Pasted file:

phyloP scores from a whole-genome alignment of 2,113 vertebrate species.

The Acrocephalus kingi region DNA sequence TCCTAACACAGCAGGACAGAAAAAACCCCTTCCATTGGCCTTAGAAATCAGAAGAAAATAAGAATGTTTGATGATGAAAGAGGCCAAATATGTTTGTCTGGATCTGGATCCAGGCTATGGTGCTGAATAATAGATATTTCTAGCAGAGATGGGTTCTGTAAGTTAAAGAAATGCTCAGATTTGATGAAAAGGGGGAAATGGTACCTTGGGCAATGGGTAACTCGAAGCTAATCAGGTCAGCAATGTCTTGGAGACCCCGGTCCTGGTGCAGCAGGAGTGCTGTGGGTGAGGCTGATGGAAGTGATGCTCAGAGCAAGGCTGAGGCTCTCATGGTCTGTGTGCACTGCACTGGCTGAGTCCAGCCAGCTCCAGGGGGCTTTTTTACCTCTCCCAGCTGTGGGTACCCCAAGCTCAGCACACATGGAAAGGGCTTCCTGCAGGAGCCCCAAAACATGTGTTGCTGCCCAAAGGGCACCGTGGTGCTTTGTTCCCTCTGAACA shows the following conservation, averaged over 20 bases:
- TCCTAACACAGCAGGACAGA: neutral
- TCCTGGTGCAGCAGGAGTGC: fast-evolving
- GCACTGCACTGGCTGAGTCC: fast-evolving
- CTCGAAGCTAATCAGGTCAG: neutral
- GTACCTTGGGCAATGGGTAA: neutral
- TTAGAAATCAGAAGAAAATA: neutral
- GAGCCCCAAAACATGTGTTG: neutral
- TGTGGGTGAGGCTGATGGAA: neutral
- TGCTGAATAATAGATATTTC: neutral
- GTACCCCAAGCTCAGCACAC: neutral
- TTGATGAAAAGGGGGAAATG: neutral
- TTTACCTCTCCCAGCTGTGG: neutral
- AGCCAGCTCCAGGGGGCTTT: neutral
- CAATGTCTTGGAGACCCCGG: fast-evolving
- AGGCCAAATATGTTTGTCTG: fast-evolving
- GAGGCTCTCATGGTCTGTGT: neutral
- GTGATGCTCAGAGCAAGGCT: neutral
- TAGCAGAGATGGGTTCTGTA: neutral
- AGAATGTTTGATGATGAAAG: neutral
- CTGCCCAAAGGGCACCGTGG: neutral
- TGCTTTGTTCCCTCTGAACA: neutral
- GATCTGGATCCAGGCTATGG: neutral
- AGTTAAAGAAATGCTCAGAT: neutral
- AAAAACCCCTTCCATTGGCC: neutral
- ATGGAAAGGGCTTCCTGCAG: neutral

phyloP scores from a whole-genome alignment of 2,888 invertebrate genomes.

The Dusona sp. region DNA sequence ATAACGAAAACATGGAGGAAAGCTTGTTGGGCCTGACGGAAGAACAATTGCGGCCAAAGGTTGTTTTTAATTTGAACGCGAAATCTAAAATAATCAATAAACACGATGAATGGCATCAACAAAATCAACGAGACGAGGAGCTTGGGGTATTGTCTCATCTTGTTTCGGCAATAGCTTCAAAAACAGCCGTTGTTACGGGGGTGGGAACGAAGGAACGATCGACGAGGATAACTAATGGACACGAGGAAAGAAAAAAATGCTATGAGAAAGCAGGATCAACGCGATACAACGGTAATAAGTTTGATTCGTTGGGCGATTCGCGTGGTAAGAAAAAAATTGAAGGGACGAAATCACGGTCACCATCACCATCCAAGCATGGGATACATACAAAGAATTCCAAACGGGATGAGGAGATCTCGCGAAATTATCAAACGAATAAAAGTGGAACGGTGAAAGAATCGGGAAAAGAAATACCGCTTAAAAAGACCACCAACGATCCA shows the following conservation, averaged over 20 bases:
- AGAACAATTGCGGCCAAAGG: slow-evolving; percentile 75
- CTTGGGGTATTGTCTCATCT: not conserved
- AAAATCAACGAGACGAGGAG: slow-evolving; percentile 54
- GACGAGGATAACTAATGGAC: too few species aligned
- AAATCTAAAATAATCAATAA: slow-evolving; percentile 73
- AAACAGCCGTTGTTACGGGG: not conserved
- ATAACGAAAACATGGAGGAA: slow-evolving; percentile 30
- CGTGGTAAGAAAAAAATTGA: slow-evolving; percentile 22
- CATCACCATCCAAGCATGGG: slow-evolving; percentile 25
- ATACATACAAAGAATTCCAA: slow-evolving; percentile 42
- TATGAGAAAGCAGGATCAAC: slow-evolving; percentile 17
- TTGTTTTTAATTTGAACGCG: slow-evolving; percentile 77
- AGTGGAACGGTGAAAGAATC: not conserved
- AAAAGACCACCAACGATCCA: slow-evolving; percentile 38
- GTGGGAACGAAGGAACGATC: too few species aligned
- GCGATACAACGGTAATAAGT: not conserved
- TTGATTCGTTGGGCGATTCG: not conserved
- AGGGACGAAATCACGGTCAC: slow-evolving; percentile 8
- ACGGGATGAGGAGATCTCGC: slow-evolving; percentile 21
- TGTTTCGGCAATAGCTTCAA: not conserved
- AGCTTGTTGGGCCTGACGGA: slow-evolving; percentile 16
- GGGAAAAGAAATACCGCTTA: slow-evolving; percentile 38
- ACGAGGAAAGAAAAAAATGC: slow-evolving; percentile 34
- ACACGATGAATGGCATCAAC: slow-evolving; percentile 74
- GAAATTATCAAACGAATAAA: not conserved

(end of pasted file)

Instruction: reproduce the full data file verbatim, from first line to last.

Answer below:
phyloP scores from a whole-genome alignment of 2,113 vertebrate species.

The Acrocephalus kingi region DNA sequence TCCTAACACAGCAGGACAGAAAAAACCCCTTCCATTGGCCTTAGAAATCAGAAGAAAATAAGAATGTTTGATGATGAAAGAGGCCAAATATGTTTGTCTGGATCTGGATCCAGGCTATGGTGCTGAATAATAGATATTTCTAGCAGAGATGGGTTCTGTAAGTTAAAGAAATGCTCAGATTTGATGAAAAGGGGGAAATGGTACCTTGGGCAATGGGTAACTCGAAGCTAATCAGGTCAGCAATGTCTTGGAGACCCCGGTCCTGGTGCAGCAGGAGTGCTGTGGGTGAGGCTGATGGAAGTGATGCTCAGAGCAAGGCTGAGGCTCTCATGGTCTGTGTGCACTGCACTGGCTGAGTCCAGCCAGCTCCAGGGGGCTTTTTTACCTCTCCCAGCTGTGGGTACCCCAAGCTCAGCACACATGGAAAGGGCTTCCTGCAGGAGCCCCAAAACATGTGTTGCTGCCCAAAGGGCACCGTGGTGCTTTGTTCCCTCTGAACA shows the following conservation, averaged over 20 bases:
- TCCTAACACAGCAGGACAGA: neutral
- TCCTGGTGCAGCAGGAGTGC: fast-evolving
- GCACTGCACTGGCTGAGTCC: fast-evolving
- CTCGAAGCTAATCAGGTCAG: neutral
- GTACCTTGGGCAATGGGTAA: neutral
- TTAGAAATCAGAAGAAAATA: neutral
- GAGCCCCAAAACATGTGTTG: neutral
- TGTGGGTGAGGCTGATGGAA: neutral
- TGCTGAATAATAGATATTTC: neutral
- GTACCCCAAGCTCAGCACAC: neutral
- TTGATGAAAAGGGGGAAATG: neutral
- TTTACCTCTCCCAGCTGTGG: neutral
- AGCCAGCTCCAGGGGGCTTT: neutral
- CAATGTCTTGGAGACCCCGG: fast-evolving
- AGGCCAAATATGTTTGTCTG: fast-evolving
- GAGGCTCTCATGGTCTGTGT: neutral
- GTGATGCTCAGAGCAAGGCT: neutral
- TAGCAGAGATGGGTTCTGTA: neutral
- AGAATGTTTGATGATGAAAG: neutral
- CTGCCCAAAGGGCACCGTGG: neutral
- TGCTTTGTTCCCTCTGAACA: neutral
- GATCTGGATCCAGGCTATGG: neutral
- AGTTAAAGAAATGCTCAGAT: neutral
- AAAAACCCCTTCCATTGGCC: neutral
- ATGGAAAGGGCTTCCTGCAG: neutral

phyloP scores from a whole-genome alignment of 2,888 invertebrate genomes.

The Dusona sp. region DNA sequence ATAACGAAAACATGGAGGAAAGCTTGTTGGGCCTGACGGAAGAACAATTGCGGCCAAAGGTTGTTTTTAATTTGAACGCGAAATCTAAAATAATCAATAAACACGATGAATGGCATCAACAAAATCAACGAGACGAGGAGCTTGGGGTATTGTCTCATCTTGTTTCGGCAATAGCTTCAAAAACAGCCGTTGTTACGGGGGTGGGAACGAAGGAACGATCGACGAGGATAACTAATGGACACGAGGAAAGAAAAAAATGCTATGAGAAAGCAGGATCAACGCGATACAACGGTAATAAGTTTGATTCGTTGGGCGATTCGCGTGGTAAGAAAAAAATTGAAGGGACGAAATCACGGTCACCATCACCATCCAAGCATGGGATACATACAAAGAATTCCAAACGGGATGAGGAGATCTCGCGAAATTATCAAACGAATAAAAGTGGAACGGTGAAAGAATCGGGAAAAGAAATACCGCTTAAAAAGACCACCAACGATCCA shows the following conservation, averaged over 20 bases:
- AGAACAATTGCGGCCAAAGG: slow-evolving; percentile 75
- CTTGGGGTATTGTCTCATCT: not conserved
- AAAATCAACGAGACGAGGAG: slow-evolving; percentile 54
- GACGAGGATAACTAATGGAC: too few species aligned
- AAATCTAAAATAATCAATAA: slow-evolving; percentile 73
- AAACAGCCGTTGTTACGGGG: not conserved
- ATAACGAAAACATGGAGGAA: slow-evolving; percentile 30
- CGTGGTAAGAAAAAAATTGA: slow-evolving; percentile 22
- CATCACCATCCAAGCATGGG: slow-evolving; percentile 25
- ATACATACAAAGAATTCCAA: slow-evolving; percentile 42
- TATGAGAAAGCAGGATCAAC: slow-evolving; percentile 17
- TTGTTTTTAATTTGAACGCG: slow-evolving; percentile 77
- AGTGGAACGGTGAAAGAATC: not conserved
- AAAAGACCACCAACGATCCA: slow-evolving; percentile 38
- GTGGGAACGAAGGAACGATC: too few species aligned
- GCGATACAACGGTAATAAGT: not conserved
- TTGATTCGTTGGGCGATTCG: not conserved
- AGGGACGAAATCACGGTCAC: slow-evolving; percentile 8
- ACGGGATGAGGAGATCTCGC: slow-evolving; percentile 21
- TGTTTCGGCAATAGCTTCAA: not conserved
- AGCTTGTTGGGCCTGACGGA: slow-evolving; percentile 16
- GGGAAAAGAAATACCGCTTA: slow-evolving; percentile 38
- ACGAGGAAAGAAAAAAATGC: slow-evolving; percentile 34
- ACACGATGAATGGCATCAAC: slow-evolving; percentile 74
- GAAATTATCAAACGAATAAA: not conserved